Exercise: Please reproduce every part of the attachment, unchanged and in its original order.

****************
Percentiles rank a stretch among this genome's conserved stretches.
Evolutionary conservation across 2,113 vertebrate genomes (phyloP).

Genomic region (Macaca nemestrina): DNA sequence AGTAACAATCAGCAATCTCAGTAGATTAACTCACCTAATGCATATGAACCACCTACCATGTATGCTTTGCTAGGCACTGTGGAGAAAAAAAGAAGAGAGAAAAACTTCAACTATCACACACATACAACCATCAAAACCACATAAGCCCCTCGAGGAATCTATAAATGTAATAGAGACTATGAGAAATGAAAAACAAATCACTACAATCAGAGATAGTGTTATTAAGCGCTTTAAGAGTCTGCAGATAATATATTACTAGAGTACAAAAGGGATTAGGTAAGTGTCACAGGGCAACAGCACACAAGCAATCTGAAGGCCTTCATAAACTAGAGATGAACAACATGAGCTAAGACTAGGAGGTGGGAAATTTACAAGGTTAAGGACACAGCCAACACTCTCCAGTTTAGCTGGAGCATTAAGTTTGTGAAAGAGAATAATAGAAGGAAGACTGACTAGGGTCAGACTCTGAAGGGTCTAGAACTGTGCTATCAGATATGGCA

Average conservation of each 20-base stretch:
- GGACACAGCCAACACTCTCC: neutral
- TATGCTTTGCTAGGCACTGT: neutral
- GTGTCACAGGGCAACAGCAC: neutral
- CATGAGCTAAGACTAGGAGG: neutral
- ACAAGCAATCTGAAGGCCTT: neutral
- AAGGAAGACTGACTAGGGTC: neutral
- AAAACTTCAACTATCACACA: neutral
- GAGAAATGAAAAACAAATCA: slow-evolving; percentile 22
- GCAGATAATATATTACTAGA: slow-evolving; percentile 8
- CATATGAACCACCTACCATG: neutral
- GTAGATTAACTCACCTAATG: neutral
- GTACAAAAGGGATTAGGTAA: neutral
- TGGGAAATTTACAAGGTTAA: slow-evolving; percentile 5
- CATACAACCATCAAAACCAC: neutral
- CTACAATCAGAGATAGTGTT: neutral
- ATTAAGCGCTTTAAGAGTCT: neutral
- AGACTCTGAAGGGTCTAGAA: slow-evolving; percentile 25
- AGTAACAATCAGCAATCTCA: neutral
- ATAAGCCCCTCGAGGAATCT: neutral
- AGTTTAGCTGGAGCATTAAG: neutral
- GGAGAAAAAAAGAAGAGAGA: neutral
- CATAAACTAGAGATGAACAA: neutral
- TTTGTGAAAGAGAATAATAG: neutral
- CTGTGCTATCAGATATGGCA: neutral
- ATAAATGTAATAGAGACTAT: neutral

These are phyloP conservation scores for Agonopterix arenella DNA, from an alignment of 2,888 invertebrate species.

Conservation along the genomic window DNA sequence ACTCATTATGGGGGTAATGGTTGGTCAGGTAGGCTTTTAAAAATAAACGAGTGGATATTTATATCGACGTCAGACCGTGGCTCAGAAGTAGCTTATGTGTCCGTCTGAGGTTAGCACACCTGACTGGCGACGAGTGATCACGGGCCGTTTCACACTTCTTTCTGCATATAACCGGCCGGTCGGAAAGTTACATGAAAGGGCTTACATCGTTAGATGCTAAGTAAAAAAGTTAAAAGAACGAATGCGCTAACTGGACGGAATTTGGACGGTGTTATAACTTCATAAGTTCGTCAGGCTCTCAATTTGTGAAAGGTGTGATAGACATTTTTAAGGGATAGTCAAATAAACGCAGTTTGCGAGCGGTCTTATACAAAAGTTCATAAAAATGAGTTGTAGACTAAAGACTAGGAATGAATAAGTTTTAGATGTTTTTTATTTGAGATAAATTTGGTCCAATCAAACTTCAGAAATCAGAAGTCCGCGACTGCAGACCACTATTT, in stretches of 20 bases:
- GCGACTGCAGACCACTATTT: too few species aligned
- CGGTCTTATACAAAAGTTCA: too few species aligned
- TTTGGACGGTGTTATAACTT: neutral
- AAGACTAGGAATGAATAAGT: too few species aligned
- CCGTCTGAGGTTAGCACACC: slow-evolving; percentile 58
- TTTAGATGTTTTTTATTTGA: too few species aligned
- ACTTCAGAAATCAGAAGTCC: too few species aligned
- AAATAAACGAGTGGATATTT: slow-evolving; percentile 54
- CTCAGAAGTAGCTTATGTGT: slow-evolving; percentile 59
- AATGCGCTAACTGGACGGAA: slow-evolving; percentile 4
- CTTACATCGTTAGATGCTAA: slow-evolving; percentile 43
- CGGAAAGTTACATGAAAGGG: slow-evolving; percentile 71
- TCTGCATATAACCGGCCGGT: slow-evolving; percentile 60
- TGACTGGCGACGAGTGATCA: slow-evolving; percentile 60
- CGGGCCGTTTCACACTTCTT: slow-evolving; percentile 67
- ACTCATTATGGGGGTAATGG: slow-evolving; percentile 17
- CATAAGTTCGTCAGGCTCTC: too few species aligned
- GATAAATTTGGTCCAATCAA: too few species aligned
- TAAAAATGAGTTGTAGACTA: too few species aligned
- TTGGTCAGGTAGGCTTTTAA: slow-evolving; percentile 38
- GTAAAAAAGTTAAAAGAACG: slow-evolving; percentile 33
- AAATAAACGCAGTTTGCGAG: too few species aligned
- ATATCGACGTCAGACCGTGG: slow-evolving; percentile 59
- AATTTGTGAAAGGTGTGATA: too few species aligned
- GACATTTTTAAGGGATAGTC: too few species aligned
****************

Percentiles rank a stretch among this genome's conserved stretches.
Evolutionary conservation across 2,113 vertebrate genomes (phyloP).

Genomic region (Macaca nemestrina): DNA sequence AGTAACAATCAGCAATCTCAGTAGATTAACTCACCTAATGCATATGAACCACCTACCATGTATGCTTTGCTAGGCACTGTGGAGAAAAAAAGAAGAGAGAAAAACTTCAACTATCACACACATACAACCATCAAAACCACATAAGCCCCTCGAGGAATCTATAAATGTAATAGAGACTATGAGAAATGAAAAACAAATCACTACAATCAGAGATAGTGTTATTAAGCGCTTTAAGAGTCTGCAGATAATATATTACTAGAGTACAAAAGGGATTAGGTAAGTGTCACAGGGCAACAGCACACAAGCAATCTGAAGGCCTTCATAAACTAGAGATGAACAACATGAGCTAAGACTAGGAGGTGGGAAATTTACAAGGTTAAGGACACAGCCAACACTCTCCAGTTTAGCTGGAGCATTAAGTTTGTGAAAGAGAATAATAGAAGGAAGACTGACTAGGGTCAGACTCTGAAGGGTCTAGAACTGTGCTATCAGATATGGCA

Average conservation of each 20-base stretch:
- GGACACAGCCAACACTCTCC: neutral
- TATGCTTTGCTAGGCACTGT: neutral
- GTGTCACAGGGCAACAGCAC: neutral
- CATGAGCTAAGACTAGGAGG: neutral
- ACAAGCAATCTGAAGGCCTT: neutral
- AAGGAAGACTGACTAGGGTC: neutral
- AAAACTTCAACTATCACACA: neutral
- GAGAAATGAAAAACAAATCA: slow-evolving; percentile 22
- GCAGATAATATATTACTAGA: slow-evolving; percentile 8
- CATATGAACCACCTACCATG: neutral
- GTAGATTAACTCACCTAATG: neutral
- GTACAAAAGGGATTAGGTAA: neutral
- TGGGAAATTTACAAGGTTAA: slow-evolving; percentile 5
- CATACAACCATCAAAACCAC: neutral
- CTACAATCAGAGATAGTGTT: neutral
- ATTAAGCGCTTTAAGAGTCT: neutral
- AGACTCTGAAGGGTCTAGAA: slow-evolving; percentile 25
- AGTAACAATCAGCAATCTCA: neutral
- ATAAGCCCCTCGAGGAATCT: neutral
- AGTTTAGCTGGAGCATTAAG: neutral
- GGAGAAAAAAAGAAGAGAGA: neutral
- CATAAACTAGAGATGAACAA: neutral
- TTTGTGAAAGAGAATAATAG: neutral
- CTGTGCTATCAGATATGGCA: neutral
- ATAAATGTAATAGAGACTAT: neutral

These are phyloP conservation scores for Agonopterix arenella DNA, from an alignment of 2,888 invertebrate species.

Conservation along the genomic window DNA sequence ACTCATTATGGGGGTAATGGTTGGTCAGGTAGGCTTTTAAAAATAAACGAGTGGATATTTATATCGACGTCAGACCGTGGCTCAGAAGTAGCTTATGTGTCCGTCTGAGGTTAGCACACCTGACTGGCGACGAGTGATCACGGGCCGTTTCACACTTCTTTCTGCATATAACCGGCCGGTCGGAAAGTTACATGAAAGGGCTTACATCGTTAGATGCTAAGTAAAAAAGTTAAAAGAACGAATGCGCTAACTGGACGGAATTTGGACGGTGTTATAACTTCATAAGTTCGTCAGGCTCTCAATTTGTGAAAGGTGTGATAGACATTTTTAAGGGATAGTCAAATAAACGCAGTTTGCGAGCGGTCTTATACAAAAGTTCATAAAAATGAGTTGTAGACTAAAGACTAGGAATGAATAAGTTTTAGATGTTTTTTATTTGAGATAAATTTGGTCCAATCAAACTTCAGAAATCAGAAGTCCGCGACTGCAGACCACTATTT, in stretches of 20 bases:
- GCGACTGCAGACCACTATTT: too few species aligned
- CGGTCTTATACAAAAGTTCA: too few species aligned
- TTTGGACGGTGTTATAACTT: neutral
- AAGACTAGGAATGAATAAGT: too few species aligned
- CCGTCTGAGGTTAGCACACC: slow-evolving; percentile 58
- TTTAGATGTTTTTTATTTGA: too few species aligned
- ACTTCAGAAATCAGAAGTCC: too few species aligned
- AAATAAACGAGTGGATATTT: slow-evolving; percentile 54
- CTCAGAAGTAGCTTATGTGT: slow-evolving; percentile 59
- AATGCGCTAACTGGACGGAA: slow-evolving; percentile 4
- CTTACATCGTTAGATGCTAA: slow-evolving; percentile 43
- CGGAAAGTTACATGAAAGGG: slow-evolving; percentile 71
- TCTGCATATAACCGGCCGGT: slow-evolving; percentile 60
- TGACTGGCGACGAGTGATCA: slow-evolving; percentile 60
- CGGGCCGTTTCACACTTCTT: slow-evolving; percentile 67
- ACTCATTATGGGGGTAATGG: slow-evolving; percentile 17
- CATAAGTTCGTCAGGCTCTC: too few species aligned
- GATAAATTTGGTCCAATCAA: too few species aligned
- TAAAAATGAGTTGTAGACTA: too few species aligned
- TTGGTCAGGTAGGCTTTTAA: slow-evolving; percentile 38
- GTAAAAAAGTTAAAAGAACG: slow-evolving; percentile 33
- AAATAAACGCAGTTTGCGAG: too few species aligned
- ATATCGACGTCAGACCGTGG: slow-evolving; percentile 59
- AATTTGTGAAAGGTGTGATA: too few species aligned
- GACATTTTTAAGGGATAGTC: too few species aligned